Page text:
In Australia, they’re also using a combo treatment of chemo (CAPTEM) and PRRT – I blogged about this here.
There’s also a useful surgical technique which includes the use of intra-operative chemo, known as “Chinese Dumplings” – I blogged about this here.
If in doubt about suitability for any form of chemo, patients should seek the advice of a NET specialist.
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After diagnosis in July 2010, holidays were put on the back burner, there were too many problems and too many risks – not least of which was the lack of overseas insurance cover for my condition (well, I’m sure they’d quote me but could I afford it?). After 2 years of treatment including several surgeries, I was feeling more confident and my body had become stronger, holidays were put back on the agenda, but nothing too strenuous, nothing too far away.
However, 2 more years down the road, Chris and I are just back from a 12,000 mile round trip (21 hours on an aeroplane), around 1200 miles/20 hours of driving from beaches to deserts and mountains and back again, 8 different hotels and some great sights and adventures including 200 miles of driving in the Californian ‘wilderness’ picking up some sections of Route 66. The picture in the blog needed a ‘white knuckle’ cable car ride up to 8500 feet followed by a 2 hour hike in noticeably thinner air. Worth it!
Did I have issues? Yes. Were they inhibiting? Not really. Was I exhausted on return? Yes (….I still am!). Did my travel insurance cover me for NET Cancer treatment? No. Was it worth it? Absolutely, I was extremely confident I wouldn’t have a NET Cancer problem and was therefore happy to take the risk (everyone needs to take their own decisions). My travel insurance at the time covered me for all other medical emergencies worldwide and within the European Union (EU) countries I’m covered for medical treatment using the E111 system – however, the latest trip was to California where medical treatment can be very expensive for the uninsured. Note – in 2016, I’m now covered for NET treatment worldwide.
Holidays now have to be planned around treatment, mainly monthly injections – not too much of a drama. I have to take my daily blood thinning injections with me on the plane. I have a letter from a Doctor to explain but I’ve always been waved through without question. When required, I will change a monthly injection date by up to a week each side – no issues to date. That said, I’m impressed by the logistical talent of my friend Hilary, she’s gone to Australia for a month and has arranged an Octreotide injection whilst she’s there!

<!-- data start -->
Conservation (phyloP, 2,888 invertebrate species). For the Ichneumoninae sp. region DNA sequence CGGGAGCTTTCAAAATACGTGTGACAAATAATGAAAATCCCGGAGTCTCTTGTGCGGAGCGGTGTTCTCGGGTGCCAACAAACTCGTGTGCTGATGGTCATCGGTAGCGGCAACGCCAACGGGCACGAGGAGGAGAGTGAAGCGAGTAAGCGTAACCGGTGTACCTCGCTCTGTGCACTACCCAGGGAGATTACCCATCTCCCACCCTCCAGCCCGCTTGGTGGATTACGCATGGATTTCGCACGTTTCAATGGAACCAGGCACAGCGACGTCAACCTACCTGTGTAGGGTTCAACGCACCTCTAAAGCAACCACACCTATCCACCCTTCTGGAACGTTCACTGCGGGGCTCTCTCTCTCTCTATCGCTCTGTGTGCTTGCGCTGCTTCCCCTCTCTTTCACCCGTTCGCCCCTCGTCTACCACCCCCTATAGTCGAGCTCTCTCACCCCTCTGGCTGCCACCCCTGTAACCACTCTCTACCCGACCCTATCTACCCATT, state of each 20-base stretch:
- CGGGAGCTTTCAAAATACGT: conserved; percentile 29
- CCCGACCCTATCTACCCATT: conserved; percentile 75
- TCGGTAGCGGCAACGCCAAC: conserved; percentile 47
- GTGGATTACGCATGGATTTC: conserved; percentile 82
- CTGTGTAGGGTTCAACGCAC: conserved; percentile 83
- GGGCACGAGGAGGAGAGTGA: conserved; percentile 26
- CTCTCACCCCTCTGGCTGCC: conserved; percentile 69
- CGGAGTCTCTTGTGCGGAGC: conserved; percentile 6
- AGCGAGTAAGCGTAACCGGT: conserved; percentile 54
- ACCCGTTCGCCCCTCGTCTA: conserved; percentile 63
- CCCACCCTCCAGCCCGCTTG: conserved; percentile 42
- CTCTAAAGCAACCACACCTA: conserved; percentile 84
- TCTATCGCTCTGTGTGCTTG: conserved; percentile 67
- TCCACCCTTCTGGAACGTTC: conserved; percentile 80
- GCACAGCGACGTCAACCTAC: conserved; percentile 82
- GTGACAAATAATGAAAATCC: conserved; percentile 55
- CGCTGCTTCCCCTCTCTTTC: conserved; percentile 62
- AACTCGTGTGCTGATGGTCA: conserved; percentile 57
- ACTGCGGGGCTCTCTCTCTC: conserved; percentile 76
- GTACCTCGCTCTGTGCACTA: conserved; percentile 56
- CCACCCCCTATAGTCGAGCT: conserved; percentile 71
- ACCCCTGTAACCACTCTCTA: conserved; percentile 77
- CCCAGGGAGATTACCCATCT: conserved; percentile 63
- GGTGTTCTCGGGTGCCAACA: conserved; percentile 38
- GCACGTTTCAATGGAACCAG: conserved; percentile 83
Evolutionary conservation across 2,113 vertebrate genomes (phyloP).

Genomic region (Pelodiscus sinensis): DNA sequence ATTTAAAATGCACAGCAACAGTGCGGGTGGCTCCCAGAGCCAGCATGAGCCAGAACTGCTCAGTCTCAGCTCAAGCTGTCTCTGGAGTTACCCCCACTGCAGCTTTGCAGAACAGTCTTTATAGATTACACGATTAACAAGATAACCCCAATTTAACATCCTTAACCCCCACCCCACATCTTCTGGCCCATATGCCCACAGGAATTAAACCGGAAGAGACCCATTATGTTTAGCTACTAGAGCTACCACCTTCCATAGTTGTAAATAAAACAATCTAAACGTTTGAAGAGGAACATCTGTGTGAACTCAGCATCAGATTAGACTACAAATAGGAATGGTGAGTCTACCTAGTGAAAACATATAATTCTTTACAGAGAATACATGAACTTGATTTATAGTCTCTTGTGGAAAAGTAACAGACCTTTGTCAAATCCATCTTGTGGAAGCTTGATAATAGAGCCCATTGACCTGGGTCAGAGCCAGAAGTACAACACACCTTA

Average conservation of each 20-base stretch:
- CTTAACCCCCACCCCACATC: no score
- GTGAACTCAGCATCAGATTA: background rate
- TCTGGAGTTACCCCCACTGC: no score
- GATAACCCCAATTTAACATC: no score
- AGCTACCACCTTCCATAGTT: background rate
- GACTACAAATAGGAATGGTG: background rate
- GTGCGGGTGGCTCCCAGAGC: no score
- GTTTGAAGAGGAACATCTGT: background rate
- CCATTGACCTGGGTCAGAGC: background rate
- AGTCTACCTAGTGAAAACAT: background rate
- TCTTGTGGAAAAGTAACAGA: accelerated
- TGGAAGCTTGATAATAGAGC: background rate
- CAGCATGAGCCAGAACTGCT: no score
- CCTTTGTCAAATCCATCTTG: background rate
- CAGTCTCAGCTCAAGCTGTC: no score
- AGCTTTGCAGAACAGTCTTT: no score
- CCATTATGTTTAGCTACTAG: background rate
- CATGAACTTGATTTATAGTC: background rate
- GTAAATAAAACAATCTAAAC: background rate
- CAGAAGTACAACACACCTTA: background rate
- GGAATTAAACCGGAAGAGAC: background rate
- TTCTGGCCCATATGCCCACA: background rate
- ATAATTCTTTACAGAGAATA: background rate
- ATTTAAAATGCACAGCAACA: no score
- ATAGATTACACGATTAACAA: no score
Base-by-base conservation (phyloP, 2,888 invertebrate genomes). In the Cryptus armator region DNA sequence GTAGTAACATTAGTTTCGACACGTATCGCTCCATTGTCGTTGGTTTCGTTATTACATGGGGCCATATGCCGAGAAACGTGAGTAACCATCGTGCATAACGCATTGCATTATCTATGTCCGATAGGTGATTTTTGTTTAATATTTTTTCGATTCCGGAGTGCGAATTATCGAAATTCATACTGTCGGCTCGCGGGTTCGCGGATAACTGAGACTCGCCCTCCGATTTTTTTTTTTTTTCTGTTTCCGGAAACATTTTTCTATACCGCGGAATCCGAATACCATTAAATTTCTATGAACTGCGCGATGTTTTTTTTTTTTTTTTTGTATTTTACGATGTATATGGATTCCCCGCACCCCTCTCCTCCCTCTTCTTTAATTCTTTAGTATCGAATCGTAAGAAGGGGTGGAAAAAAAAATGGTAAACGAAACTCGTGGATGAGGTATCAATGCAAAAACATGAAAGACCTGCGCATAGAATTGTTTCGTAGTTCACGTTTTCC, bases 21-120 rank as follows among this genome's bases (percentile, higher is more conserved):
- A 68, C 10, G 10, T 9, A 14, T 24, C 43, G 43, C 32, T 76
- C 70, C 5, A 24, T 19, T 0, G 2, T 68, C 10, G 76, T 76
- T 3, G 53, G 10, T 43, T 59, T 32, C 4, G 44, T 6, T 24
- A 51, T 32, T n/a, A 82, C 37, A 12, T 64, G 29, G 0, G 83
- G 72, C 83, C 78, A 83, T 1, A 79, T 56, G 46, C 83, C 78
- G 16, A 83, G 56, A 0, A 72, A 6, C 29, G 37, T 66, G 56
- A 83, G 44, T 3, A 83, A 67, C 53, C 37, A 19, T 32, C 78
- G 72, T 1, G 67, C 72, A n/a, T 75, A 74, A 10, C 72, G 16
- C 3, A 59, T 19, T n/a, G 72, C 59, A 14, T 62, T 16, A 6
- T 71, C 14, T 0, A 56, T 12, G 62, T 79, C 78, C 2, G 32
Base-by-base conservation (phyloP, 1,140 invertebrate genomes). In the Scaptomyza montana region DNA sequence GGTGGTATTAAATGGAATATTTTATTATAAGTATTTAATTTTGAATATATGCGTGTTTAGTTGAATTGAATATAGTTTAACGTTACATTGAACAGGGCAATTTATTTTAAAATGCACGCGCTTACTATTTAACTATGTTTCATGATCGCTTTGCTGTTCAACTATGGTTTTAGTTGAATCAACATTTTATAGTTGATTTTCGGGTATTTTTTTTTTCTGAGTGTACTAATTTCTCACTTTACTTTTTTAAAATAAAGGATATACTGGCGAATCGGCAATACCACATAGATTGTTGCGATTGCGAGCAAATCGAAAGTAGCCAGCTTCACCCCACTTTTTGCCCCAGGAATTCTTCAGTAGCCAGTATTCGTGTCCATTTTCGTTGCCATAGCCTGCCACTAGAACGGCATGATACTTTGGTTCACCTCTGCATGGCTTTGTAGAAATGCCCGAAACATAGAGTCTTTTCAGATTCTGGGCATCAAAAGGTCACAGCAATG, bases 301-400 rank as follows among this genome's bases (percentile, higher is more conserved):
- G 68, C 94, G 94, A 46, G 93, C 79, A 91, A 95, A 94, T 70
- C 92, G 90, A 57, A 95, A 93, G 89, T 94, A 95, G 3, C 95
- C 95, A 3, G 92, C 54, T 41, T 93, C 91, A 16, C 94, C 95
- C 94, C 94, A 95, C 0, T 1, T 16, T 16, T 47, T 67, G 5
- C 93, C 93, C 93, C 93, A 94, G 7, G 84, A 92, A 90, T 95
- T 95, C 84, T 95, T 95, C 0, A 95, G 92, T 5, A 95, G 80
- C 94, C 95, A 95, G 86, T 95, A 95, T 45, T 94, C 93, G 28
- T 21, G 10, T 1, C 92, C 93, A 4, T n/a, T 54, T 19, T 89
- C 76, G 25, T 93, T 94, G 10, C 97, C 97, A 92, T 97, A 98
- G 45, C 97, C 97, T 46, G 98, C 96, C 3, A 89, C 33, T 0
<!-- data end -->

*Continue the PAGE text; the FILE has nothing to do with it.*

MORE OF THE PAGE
Cancer doesn’t take holidays, but I do. Sometimes, you just have to get on with it 🙂
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It’s that time again, every 6 months I need some checks. I’ve done the specialist blood test (Chromogranin A – CgA) and the 24 hour urine (5HIAA) and am waiting on my CT scan appointment. It’s also time for my annual Echocardiogram and a DEXA bone scan (I’m on long term blood thinners (Clexane) and there is a risk of osteoporosis). I then see my Consultant and he delivers the news. Happy days 🙂
I positively look forward to my tests and I cannot wait to get into that scanner! ‘Scanxiety’ isn’t in my dictionary. Why? Because testing is one thing that’s going to keep me alive for as long as possible. If I don’t get regularly tested, then one day I might just ‘keel over’ because something wasn’t spotted early enough. Even in the event of ‘not so good news’, I still see that as a positive because it means the testing is working and an investigation or further testing can be put into place to find the problem – and the sooner the better. Where’s that scanner, get me in it!
One of the most common posts on NET Cancer forum sites is to express personal concerns or worries about upcoming appointments or waiting on the test results. Thinking back to my own countless appointments either for testing, treatment or for receiving results, I appear to be consistently pragmatic in my approach. The test results will be what the test results will be.
Bring it on!